The experience is not unique to Odisha. Robust, micro-level vulnerability assessments have found other climate hotspots across the country.[3] Similar climate-induced displacement pervades in states such as Assam and Jharkhand, while coastal cities like Mumbai and Kolkata continue to face water scarcity and rising food prices along with an influx of migrant populations. The southern and western regions of India are highly prone to extreme droughts, exacerbating the risk of rapid crop failures and low food security. Meanwhile, the northern and northeastern regions have become extremely flood-prone, which too, compounds migration.[4]

How exactly does climate change affect women’s sense of security and well-being? The framework illustrated in Figure 1 highlights data from various studies that shows how climate change impacts the domains of sustainable livelihood, safety, clean water, sanitation, healthcare, and education.[5]

Figure 1: Climate-Gender Impact Framework

Source: Author’s own, using various open sources.

In 2018, India was ranked as the country most vulnerable to climate change,[6] both because of its exposure to climate-related disasters and the economic dependency of a high percentage of its population on climate-sensitive sectors like agriculture. This has severe implications for women and girls, especially those in remote regions and those who belong to tribal communities, minority groups, or are part of populations who migrate seasonally and engage in fisheries, forestry, and agriculture. The lives of the women in most of these communities are intricately connected to collecting and managing natural resources.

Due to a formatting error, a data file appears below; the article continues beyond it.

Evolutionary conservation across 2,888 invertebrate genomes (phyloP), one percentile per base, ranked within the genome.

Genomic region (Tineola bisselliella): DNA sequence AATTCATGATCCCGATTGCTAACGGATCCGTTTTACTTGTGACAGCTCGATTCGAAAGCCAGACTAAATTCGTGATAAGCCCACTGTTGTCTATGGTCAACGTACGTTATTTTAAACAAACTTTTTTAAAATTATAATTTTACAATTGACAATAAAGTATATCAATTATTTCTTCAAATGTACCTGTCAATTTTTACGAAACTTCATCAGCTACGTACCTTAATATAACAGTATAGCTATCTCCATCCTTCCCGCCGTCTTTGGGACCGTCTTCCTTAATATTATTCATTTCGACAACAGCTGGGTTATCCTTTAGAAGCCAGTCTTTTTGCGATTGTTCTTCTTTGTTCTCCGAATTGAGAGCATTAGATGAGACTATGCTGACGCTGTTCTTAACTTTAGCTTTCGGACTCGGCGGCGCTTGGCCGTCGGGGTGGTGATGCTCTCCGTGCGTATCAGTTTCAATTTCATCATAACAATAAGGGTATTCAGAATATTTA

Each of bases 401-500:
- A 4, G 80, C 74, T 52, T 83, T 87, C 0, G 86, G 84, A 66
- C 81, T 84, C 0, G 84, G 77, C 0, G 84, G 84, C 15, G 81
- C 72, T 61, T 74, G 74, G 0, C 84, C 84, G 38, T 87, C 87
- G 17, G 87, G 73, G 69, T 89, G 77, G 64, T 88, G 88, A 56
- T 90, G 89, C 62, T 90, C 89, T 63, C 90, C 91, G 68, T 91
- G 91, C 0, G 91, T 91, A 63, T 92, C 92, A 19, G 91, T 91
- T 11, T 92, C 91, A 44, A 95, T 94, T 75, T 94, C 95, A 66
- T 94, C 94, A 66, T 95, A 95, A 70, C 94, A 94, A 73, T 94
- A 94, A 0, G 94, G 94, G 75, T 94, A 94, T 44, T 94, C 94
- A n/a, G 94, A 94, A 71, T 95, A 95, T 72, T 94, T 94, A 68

For example, fisherwomen account for 34.6 percent of the total fisherfolk population in India, while the agricultural sector employs 80 percent of all economically active women in the country.[7] Women constitute a higher proportion of casual agricultural labour as more men take up wage labour in the non-farm sectors which are often gender segregated. The Economic Survey 2017-18 has highlighted that with the outmigration of men, there is a growing feminisation of agriculture in India, leading to an increasing number of women in roles such as cultivators, agricultural labourers, and entrepreneurs.[8]

The Intergovernmental Panel on Climate Change’s (IPCC) sixth assessment report on global climate change says that agricultural land in India is today severely threatened by climate change. This is especially disadvantageous for women as they constitute barely 14 percent of all landowners in India.[9] Lack of land ownership has multiple implications for women, including higher workload, psychological stress, and limited access to formal finance.[10]

Following frequent droughts and unseasonal, heavy rains, various state governments have launched compensation packages specifically for losses due to such climate shocks. However, it is largely the men who own the land and thereby receive such compensation. There is no gender disaggregated data on women farmers receiving these packages, which makes it difficult to determine the gendered impact of these initiatives.